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Development and Clinical Application of Tumor-derived Exosomes in Patients with Cancer

Author(s):

Javad Verdi, Neda Ketabchi, Negar Noorbakhsh, Mahshid Saleh, Somayeh Ebrahimi‐Barough, Iman Seyhoun and Maria Kavianpour*   Pages 1 - 12 ( 12 )

Abstract:


A tumor is an abnormal growth of cells within a tissue that can lead to death due to late diagnosis, poor prognosis, drug resistance, and finally enhanced metastasis formation. Exosomes are nanovesicles that have been derived from all the different cell types. These vesicles can transfer various molecules, including the distinct form of nucleic acids (mRNA, miRNA, and circRNA) and proteins. Tumor-derived exosomes (TEXs) have exceptionally important roles through multiple molecular and cellular pathways like progression, tumorigenesis, drug resistance, and as well as metastasis. TEXs are detectable in all body fluids such as serum and urine, a convenient and non-invasive way to access these nano-sized vesicles. TEXs lead to the symptom expression of genetic aberrations in the tumor cell population, making them an accurate and sensitive biomarker for the diagnosis and prognosis of tumors. On the other hand, TEXs contain major histocompatibility complexes (MHCs) and play important dual roles in regulating tumor immune responses: they can mediate both immune activation and suppression through tumor-associated immunity. Despite numerous scientific studies, there are still many technical barriers to distinguish TEXs from non-tumor-derived exosomes. Even so, removing exosomes leading to a wide difference in outcomes inside a patient's body. Hence, controversial pieces of evidence have demonstrated the vital role of TEXs as hopeful biomarkers for the early detection of cancers, evaluation of therapeutic effects, and monitoring of the patient.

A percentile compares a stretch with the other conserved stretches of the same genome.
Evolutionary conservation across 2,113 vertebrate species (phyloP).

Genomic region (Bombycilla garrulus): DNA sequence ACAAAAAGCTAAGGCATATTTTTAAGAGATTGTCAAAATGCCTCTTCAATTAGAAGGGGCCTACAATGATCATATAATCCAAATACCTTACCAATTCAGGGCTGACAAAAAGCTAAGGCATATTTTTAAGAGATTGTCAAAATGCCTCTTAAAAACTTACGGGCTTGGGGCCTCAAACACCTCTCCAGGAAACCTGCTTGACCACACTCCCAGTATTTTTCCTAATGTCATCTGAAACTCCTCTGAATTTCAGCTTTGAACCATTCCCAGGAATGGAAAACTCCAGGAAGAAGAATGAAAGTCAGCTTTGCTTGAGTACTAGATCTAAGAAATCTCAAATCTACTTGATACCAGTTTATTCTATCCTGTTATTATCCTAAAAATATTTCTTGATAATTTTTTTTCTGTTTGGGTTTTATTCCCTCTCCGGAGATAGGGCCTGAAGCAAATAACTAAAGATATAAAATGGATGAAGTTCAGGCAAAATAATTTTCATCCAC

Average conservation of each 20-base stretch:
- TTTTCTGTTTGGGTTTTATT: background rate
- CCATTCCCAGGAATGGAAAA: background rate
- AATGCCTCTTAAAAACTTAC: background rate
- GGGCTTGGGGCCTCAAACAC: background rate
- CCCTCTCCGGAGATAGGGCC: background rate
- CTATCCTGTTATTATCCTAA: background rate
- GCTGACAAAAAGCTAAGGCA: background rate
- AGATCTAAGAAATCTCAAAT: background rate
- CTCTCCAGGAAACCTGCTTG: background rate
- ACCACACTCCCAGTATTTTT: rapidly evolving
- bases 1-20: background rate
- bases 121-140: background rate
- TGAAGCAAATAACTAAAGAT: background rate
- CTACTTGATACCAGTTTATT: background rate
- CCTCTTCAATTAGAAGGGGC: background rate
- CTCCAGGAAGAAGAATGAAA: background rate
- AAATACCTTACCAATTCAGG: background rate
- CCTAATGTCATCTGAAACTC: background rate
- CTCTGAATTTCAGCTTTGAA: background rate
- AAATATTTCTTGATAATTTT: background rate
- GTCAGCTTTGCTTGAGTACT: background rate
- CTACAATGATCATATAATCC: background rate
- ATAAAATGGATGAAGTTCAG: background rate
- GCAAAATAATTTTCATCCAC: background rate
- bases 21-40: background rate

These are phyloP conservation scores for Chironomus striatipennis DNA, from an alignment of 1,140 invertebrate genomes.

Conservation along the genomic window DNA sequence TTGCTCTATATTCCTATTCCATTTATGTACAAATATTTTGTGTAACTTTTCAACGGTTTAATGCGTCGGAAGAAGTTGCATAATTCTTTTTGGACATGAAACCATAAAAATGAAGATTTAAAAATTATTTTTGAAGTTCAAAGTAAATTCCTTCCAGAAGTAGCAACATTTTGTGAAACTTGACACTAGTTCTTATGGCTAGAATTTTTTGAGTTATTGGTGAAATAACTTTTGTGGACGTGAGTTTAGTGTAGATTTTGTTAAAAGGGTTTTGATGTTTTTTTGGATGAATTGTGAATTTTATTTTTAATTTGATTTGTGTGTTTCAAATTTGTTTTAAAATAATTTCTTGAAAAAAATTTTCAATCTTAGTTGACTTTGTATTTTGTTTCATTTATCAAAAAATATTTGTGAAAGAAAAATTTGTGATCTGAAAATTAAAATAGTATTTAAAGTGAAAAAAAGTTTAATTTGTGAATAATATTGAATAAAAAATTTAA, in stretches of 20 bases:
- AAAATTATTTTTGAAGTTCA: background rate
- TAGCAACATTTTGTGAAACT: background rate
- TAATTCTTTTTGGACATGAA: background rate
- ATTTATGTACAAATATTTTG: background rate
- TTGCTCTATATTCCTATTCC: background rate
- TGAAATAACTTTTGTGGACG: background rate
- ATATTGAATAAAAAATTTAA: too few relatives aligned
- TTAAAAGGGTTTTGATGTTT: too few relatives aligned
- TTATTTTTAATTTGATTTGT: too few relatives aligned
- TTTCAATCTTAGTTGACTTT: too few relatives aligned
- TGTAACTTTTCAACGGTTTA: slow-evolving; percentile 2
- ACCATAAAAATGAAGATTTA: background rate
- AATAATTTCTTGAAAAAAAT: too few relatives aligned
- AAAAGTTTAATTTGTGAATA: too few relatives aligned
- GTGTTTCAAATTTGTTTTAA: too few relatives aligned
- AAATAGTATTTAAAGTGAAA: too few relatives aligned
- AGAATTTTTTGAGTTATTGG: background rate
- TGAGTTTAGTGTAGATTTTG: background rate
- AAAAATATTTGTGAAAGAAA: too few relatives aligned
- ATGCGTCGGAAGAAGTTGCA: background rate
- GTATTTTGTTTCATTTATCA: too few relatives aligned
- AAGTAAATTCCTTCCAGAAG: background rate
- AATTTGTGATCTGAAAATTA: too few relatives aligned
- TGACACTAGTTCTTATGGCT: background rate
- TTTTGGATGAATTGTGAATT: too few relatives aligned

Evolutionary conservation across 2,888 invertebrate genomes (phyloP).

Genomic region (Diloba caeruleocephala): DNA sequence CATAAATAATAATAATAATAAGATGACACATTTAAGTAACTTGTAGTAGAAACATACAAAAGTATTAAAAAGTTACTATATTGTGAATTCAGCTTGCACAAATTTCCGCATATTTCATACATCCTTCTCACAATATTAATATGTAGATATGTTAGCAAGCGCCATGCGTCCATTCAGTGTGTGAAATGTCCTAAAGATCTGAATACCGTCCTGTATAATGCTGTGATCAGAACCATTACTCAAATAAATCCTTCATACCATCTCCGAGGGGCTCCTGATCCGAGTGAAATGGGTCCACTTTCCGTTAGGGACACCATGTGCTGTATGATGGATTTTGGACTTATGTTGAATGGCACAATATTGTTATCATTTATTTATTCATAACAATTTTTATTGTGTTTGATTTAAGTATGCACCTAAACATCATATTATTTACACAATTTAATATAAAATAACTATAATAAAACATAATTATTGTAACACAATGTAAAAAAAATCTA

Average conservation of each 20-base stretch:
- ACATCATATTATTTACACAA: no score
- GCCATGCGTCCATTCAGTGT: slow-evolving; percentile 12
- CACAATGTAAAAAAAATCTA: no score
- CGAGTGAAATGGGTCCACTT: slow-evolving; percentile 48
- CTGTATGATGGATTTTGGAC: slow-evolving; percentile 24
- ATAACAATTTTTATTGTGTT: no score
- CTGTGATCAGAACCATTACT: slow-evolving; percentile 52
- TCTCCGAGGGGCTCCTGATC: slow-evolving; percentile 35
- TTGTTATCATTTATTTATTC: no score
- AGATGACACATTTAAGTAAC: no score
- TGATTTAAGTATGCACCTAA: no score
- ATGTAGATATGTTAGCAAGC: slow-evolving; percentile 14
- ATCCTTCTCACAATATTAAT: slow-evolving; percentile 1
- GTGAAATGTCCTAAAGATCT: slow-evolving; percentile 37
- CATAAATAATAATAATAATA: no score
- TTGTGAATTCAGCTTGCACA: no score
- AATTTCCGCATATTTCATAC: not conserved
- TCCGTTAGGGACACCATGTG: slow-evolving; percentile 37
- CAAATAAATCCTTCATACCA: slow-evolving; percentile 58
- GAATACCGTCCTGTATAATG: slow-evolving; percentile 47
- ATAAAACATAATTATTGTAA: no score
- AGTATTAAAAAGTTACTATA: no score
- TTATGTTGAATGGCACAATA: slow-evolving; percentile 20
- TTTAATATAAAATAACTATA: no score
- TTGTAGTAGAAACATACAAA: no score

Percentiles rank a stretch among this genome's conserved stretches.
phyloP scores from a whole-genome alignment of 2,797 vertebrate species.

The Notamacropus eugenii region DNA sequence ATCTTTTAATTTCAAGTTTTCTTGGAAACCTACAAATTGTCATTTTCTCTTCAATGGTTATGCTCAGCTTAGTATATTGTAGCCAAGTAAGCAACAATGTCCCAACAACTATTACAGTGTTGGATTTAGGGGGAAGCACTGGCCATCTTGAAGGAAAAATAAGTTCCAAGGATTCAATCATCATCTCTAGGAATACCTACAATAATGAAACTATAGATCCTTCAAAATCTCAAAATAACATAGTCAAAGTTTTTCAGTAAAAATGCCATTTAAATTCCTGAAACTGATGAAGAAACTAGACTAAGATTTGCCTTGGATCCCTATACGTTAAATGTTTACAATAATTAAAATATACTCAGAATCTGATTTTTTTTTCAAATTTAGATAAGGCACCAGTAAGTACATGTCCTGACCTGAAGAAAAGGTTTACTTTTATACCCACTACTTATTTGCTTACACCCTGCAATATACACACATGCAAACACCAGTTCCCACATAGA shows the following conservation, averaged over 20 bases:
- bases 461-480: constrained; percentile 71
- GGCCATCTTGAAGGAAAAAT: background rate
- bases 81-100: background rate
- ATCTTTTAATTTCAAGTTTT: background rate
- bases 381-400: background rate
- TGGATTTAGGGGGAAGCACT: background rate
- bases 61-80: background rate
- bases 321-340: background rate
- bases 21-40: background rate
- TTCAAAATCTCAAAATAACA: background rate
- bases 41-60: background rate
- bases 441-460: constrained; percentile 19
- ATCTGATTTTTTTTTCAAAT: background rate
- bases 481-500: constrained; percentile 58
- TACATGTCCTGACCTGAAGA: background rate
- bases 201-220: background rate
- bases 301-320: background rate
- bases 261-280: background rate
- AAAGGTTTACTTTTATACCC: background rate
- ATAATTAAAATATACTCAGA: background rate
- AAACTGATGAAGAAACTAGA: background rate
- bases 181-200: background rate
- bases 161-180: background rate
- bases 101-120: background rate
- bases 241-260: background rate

Keywords:

Tumor-derived exosomes, diagnosis, prognosis, therapeutic targets, cancer vaccine, serum.

Affiliation:

Department of Applied Cell Sciences, School of Advanced Technologies in Medicine, Tehran University of Medical Sciences, Tehran, Department of Medical Laboratory Sciences, Maragheh University of Medical Sciences, Maragheh, Department of Genetics, Faculty of Science, Shahid Chamran University of Ahvaz, Ahvaz, Department of Applied Cell Sciences, School of Advanced Technologies in Medicine, Tehran University of Medical Sciences, Tehran, Department of Tissue Engineering and Applied Cell Sciences, School of Advanced Technologies in Medicine, Tehran University of Medical Sciences, Tehran, Department of Applied Cell Sciences, School of Advanced Technologies in Medicine, Tehran University of Medical Sciences, Tehran, Department of Applied Cell Sciences, School of Advanced Technologies in Medicine, Tehran University of Medical Sciences, Tehran



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